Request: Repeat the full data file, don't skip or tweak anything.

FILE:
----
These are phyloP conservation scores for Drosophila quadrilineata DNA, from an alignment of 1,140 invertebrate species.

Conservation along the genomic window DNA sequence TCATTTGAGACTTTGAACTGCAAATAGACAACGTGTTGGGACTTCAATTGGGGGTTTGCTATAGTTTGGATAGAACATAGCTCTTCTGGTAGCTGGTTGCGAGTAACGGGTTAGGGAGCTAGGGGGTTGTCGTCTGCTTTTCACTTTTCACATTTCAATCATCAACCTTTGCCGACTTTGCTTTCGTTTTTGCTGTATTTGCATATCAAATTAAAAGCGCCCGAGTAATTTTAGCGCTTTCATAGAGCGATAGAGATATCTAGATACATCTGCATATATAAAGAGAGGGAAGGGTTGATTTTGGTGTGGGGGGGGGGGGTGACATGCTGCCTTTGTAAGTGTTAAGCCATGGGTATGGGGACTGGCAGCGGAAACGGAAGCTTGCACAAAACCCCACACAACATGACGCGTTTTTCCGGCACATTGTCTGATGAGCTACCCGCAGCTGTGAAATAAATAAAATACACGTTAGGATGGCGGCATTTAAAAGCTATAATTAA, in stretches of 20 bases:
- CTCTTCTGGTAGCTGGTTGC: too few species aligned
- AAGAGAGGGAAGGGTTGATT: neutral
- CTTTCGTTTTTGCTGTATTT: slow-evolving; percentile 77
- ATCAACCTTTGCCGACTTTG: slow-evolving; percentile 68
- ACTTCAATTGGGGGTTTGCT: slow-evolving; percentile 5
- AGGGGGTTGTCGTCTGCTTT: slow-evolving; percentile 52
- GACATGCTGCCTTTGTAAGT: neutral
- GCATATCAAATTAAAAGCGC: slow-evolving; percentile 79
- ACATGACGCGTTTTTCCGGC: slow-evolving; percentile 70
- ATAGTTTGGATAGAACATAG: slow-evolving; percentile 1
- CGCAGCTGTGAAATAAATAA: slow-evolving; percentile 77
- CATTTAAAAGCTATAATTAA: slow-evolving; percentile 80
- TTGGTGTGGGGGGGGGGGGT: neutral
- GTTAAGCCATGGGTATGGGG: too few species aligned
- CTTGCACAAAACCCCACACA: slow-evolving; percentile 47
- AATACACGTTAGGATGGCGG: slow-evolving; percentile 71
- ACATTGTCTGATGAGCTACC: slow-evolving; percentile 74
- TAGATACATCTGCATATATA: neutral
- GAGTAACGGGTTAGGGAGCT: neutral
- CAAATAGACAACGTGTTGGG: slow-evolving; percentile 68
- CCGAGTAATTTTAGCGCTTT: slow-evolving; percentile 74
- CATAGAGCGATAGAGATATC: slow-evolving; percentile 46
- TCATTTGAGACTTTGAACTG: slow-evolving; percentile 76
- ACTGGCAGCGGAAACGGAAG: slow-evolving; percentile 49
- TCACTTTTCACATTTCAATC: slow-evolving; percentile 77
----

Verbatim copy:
These are phyloP conservation scores for Drosophila quadrilineata DNA, from an alignment of 1,140 invertebrate species.

Conservation along the genomic window DNA sequence TCATTTGAGACTTTGAACTGCAAATAGACAACGTGTTGGGACTTCAATTGGGGGTTTGCTATAGTTTGGATAGAACATAGCTCTTCTGGTAGCTGGTTGCGAGTAACGGGTTAGGGAGCTAGGGGGTTGTCGTCTGCTTTTCACTTTTCACATTTCAATCATCAACCTTTGCCGACTTTGCTTTCGTTTTTGCTGTATTTGCATATCAAATTAAAAGCGCCCGAGTAATTTTAGCGCTTTCATAGAGCGATAGAGATATCTAGATACATCTGCATATATAAAGAGAGGGAAGGGTTGATTTTGGTGTGGGGGGGGGGGGTGACATGCTGCCTTTGTAAGTGTTAAGCCATGGGTATGGGGACTGGCAGCGGAAACGGAAGCTTGCACAAAACCCCACACAACATGACGCGTTTTTCCGGCACATTGTCTGATGAGCTACCCGCAGCTGTGAAATAAATAAAATACACGTTAGGATGGCGGCATTTAAAAGCTATAATTAA, in stretches of 20 bases:
- CTCTTCTGGTAGCTGGTTGC: too few species aligned
- AAGAGAGGGAAGGGTTGATT: neutral
- CTTTCGTTTTTGCTGTATTT: slow-evolving; percentile 77
- ATCAACCTTTGCCGACTTTG: slow-evolving; percentile 68
- ACTTCAATTGGGGGTTTGCT: slow-evolving; percentile 5
- AGGGGGTTGTCGTCTGCTTT: slow-evolving; percentile 52
- GACATGCTGCCTTTGTAAGT: neutral
- GCATATCAAATTAAAAGCGC: slow-evolving; percentile 79
- ACATGACGCGTTTTTCCGGC: slow-evolving; percentile 70
- ATAGTTTGGATAGAACATAG: slow-evolving; percentile 1
- CGCAGCTGTGAAATAAATAA: slow-evolving; percentile 77
- CATTTAAAAGCTATAATTAA: slow-evolving; percentile 80
- TTGGTGTGGGGGGGGGGGGT: neutral
- GTTAAGCCATGGGTATGGGG: too few species aligned
- CTTGCACAAAACCCCACACA: slow-evolving; percentile 47
- AATACACGTTAGGATGGCGG: slow-evolving; percentile 71
- ACATTGTCTGATGAGCTACC: slow-evolving; percentile 74
- TAGATACATCTGCATATATA: neutral
- GAGTAACGGGTTAGGGAGCT: neutral
- CAAATAGACAACGTGTTGGG: slow-evolving; percentile 68
- CCGAGTAATTTTAGCGCTTT: slow-evolving; percentile 74
- CATAGAGCGATAGAGATATC: slow-evolving; percentile 46
- TCATTTGAGACTTTGAACTG: slow-evolving; percentile 76
- ACTGGCAGCGGAAACGGAAG: slow-evolving; percentile 49
- TCACTTTTCACATTTCAATC: slow-evolving; percentile 77